At roughly the same time that treatment was initiated, two tests were conducted to determine whether the infant was infected. Both tests involved PCR on blood samples. PCR detects nucleic acids, the components of both DNA and RNA. Both tests—DNA PCR and RNA PCR—came back positive, indicating that the infant had HIV-infected cells, as well as virus in the blood. Because these tests were positive within the first 48 hours after birth, current guidelines suggest the infant was infected some time prior to birth. Over the ensuing weeks, close monitoring confirmed that the viral load dropped with successive tests, as expected when a patient is responding well to therapy.
Drs. Persaud and Luzuriaga set up a research collaboratory to explore and document possible pediatric HIV cure cases with a grant from amfAR.
Fast-forward over a year, and the mother and child stopped going to the doctor when the child was 18 months of age, returning to medical care at 23 months. At that time, the mother confirmed that her child had not been given antiretroviral therapy for at least five months. The doctors conducted a viral load test to determine an appropriate treatment regimen, and were very surprised when the test came back “undetectable,” meaning there were less than 48 copies of the virus in each milliliter of blood. In a child who has stopped antiretroviral therapy, the result would be expected to be as high as several million. Not trusting the result, Dr. Gay ordered another test, which also came back undetectable. At this point, Dr. Gay contacted her colleague Dr. Luzuriaga at the University of Massachusetts Medical Center for advice. Dr. Luzuriaga, having just established a pediatric HIV cure collaboratory with her colleague Dr. Persaud of Johns Hopkins Children’s Center with funding from amfAR, knew she had the right team of scientists poised to delve more deeply into this case.
These highly sensitive tests collectively suggested that if there was any virus left in this child’s body, it was unlikely to be capable of multiplying and causing disease. Knowing that scientists are skeptical regarding any claims of a cure, Drs. Persaud and Luzuriaga had set up their collaboratory to include scientists specializing in all the tests that had been done to confirm the cure in Timothy Brown. These highly sensitive tests collectively suggested that if there was any virus left in this child’s body, it was unlikely to be capable of multiplying and causing disease.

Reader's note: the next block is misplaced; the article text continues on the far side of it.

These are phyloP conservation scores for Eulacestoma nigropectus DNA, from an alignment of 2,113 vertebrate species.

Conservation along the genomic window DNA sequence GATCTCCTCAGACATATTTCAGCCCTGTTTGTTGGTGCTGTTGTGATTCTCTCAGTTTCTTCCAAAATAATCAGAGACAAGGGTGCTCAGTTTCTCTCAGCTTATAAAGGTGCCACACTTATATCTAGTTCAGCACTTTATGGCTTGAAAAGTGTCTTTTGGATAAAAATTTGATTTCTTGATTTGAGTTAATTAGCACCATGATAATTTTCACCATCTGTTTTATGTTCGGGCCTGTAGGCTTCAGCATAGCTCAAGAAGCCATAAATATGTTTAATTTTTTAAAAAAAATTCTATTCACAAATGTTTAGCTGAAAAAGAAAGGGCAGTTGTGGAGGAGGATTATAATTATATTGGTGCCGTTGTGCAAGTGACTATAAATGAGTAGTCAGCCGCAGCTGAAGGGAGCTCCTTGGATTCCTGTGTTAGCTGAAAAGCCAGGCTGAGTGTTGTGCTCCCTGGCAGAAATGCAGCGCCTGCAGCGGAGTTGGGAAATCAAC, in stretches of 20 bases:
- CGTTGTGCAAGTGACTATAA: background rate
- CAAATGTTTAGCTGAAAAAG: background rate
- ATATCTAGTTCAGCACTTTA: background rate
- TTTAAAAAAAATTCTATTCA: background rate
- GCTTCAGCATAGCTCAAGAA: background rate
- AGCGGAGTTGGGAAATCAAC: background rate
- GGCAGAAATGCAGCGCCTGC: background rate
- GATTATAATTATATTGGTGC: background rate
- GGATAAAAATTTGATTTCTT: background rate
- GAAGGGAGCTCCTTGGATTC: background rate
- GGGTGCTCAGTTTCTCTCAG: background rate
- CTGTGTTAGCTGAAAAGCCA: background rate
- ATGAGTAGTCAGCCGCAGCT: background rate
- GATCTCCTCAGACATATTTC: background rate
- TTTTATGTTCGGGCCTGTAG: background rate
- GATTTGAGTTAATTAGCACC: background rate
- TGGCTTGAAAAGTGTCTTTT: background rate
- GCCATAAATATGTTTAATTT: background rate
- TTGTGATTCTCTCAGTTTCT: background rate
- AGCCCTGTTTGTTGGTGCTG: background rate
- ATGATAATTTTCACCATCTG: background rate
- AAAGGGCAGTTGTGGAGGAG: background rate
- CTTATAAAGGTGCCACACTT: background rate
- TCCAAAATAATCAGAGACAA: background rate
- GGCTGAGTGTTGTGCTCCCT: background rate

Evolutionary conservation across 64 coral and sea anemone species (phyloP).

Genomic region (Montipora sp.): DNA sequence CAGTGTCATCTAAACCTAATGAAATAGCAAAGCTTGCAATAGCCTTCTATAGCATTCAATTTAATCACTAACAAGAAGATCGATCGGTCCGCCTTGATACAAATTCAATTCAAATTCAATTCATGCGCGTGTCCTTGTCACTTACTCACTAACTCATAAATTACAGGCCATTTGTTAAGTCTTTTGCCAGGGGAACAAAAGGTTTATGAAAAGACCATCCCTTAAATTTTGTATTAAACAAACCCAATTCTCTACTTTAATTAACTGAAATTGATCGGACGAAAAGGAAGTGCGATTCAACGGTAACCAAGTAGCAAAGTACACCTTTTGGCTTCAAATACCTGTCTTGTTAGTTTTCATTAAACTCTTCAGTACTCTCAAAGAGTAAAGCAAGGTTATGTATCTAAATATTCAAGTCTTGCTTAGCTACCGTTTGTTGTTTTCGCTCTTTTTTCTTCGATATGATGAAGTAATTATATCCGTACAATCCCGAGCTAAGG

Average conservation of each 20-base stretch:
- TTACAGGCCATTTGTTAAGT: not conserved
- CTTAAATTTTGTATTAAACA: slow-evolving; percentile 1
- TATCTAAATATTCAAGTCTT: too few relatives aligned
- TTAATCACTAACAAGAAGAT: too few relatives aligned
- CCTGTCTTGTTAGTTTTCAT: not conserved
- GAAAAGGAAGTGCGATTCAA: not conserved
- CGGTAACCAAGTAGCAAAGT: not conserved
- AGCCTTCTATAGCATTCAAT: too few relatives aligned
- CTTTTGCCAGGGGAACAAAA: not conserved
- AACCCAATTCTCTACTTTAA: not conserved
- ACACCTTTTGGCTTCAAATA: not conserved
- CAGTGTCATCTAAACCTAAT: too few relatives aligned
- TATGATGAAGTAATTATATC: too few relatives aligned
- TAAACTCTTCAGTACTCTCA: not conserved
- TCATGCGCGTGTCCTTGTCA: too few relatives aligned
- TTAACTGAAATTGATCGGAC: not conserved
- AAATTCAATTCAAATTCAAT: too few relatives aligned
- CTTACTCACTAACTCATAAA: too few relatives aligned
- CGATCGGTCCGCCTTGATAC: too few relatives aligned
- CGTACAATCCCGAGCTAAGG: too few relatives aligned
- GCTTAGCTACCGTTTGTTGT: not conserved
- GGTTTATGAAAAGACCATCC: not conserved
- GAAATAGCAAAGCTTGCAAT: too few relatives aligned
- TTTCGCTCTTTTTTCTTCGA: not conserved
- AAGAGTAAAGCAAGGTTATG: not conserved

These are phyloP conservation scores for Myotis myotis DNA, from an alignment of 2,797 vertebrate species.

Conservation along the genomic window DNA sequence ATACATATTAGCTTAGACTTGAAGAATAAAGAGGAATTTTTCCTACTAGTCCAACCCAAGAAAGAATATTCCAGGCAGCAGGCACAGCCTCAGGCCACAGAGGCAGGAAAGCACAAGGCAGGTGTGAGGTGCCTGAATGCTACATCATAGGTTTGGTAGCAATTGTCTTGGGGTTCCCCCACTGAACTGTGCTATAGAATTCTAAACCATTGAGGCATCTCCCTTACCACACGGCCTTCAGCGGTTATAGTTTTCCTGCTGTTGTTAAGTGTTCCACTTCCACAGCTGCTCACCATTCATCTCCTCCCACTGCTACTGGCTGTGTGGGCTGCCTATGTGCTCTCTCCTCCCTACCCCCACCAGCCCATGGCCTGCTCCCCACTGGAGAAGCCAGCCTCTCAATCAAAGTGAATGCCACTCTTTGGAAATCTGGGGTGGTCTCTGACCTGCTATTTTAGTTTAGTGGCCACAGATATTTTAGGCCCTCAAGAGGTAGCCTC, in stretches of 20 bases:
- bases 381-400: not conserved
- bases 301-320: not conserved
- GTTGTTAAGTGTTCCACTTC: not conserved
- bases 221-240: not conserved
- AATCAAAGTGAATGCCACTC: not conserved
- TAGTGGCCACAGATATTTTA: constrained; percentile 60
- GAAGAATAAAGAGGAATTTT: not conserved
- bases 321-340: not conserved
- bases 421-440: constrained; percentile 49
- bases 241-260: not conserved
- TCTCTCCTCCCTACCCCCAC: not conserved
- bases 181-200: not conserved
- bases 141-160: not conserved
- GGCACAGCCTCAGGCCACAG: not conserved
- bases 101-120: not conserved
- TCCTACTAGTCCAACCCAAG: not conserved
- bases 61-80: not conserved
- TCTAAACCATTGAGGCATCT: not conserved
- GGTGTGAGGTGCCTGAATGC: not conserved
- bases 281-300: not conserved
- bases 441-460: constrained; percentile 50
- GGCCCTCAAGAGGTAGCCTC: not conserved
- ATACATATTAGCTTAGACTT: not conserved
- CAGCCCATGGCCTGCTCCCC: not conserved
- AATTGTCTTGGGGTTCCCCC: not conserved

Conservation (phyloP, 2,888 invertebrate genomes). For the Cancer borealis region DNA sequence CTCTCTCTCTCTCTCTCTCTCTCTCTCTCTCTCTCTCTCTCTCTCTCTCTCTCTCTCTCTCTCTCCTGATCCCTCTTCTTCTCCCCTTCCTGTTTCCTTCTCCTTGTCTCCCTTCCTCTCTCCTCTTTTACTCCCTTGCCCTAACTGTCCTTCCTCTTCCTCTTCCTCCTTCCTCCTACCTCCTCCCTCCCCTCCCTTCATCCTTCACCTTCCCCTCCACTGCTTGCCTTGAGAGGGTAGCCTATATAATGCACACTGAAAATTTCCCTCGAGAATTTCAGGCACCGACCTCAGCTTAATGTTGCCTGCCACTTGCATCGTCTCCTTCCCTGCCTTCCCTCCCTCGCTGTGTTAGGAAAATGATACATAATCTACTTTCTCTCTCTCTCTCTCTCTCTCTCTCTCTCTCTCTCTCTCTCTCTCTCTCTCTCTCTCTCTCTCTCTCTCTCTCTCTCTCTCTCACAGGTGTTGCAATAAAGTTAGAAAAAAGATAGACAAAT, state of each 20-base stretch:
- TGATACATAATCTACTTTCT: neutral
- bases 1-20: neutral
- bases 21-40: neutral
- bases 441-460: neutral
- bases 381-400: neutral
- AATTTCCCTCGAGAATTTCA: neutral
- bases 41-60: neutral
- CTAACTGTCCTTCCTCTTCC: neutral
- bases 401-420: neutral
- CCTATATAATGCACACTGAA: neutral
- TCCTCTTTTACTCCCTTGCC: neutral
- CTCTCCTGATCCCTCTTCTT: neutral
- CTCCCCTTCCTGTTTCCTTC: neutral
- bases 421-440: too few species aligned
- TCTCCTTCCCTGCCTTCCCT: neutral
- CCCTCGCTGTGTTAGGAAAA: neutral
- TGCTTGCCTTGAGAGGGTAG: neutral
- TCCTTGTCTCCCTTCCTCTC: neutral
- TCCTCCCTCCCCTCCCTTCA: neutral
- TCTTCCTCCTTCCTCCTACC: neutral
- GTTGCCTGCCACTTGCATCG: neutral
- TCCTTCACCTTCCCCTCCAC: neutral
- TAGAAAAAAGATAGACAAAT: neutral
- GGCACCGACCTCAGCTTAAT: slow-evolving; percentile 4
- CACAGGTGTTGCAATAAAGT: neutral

The French Cohort
Only a week or two after the child cure story broke, French researchers reported they were following 14 people who were “functionally” cured of HIV. These adults had been treated with antiretroviral therapy during acute infection, i.e., within the first several weeks after becoming infected. All had taken antiretroviral therapy for an average of three years and then stopped. They have now been off therapy for an average of more than seven years, and yet their CD4 cell counts are in the normal range and their viral loads are almost all below 50 copies per milliliter of blood, which is the goal for patients who are taking therapy. Although more sensitive laboratory tests have readily detected HIV in these patients, they appear to no longer need to take antiretroviral therapy to maintain their health, hence the designation “functionally cured.”
The French researchers have looked for explanations for these findings both in terms of the virus the patients were infected with, as well as genetic or other characteristics in the patients themselves. So far, there are no clear answers. In fact, the researchers note that only about 10–15 percent of patients who start therapy this early during infection can expect to similarly control their infection after they stop their medications, and so far we have no way of predicting which patients will fall into this category. Some researchers have wondered whether these 14 patients might have controlled their virus even if they had never taken antiretroviral therapy—similar to the small number of people known as “elite controllers”—although the French group has reason to believe this is unlikely.
What Does It All Mean?
What do these three different types of HIV cure tell us? First, there is as yet no cure that can be applied broadly. Timothy Brown’s cure was a grueling and even life-threatening process that cannot be recommended for patients on a wider scale. Moreover, the stem-cell donor in his case had a rare mutation—finding a tissue match for every HIV patient from among these rare gene carriers would be impossible. Mr. Brown’s case has taught researchers which kinds of tests will be needed to satisfy the rightly skeptical scientific community that a cure has taken place.
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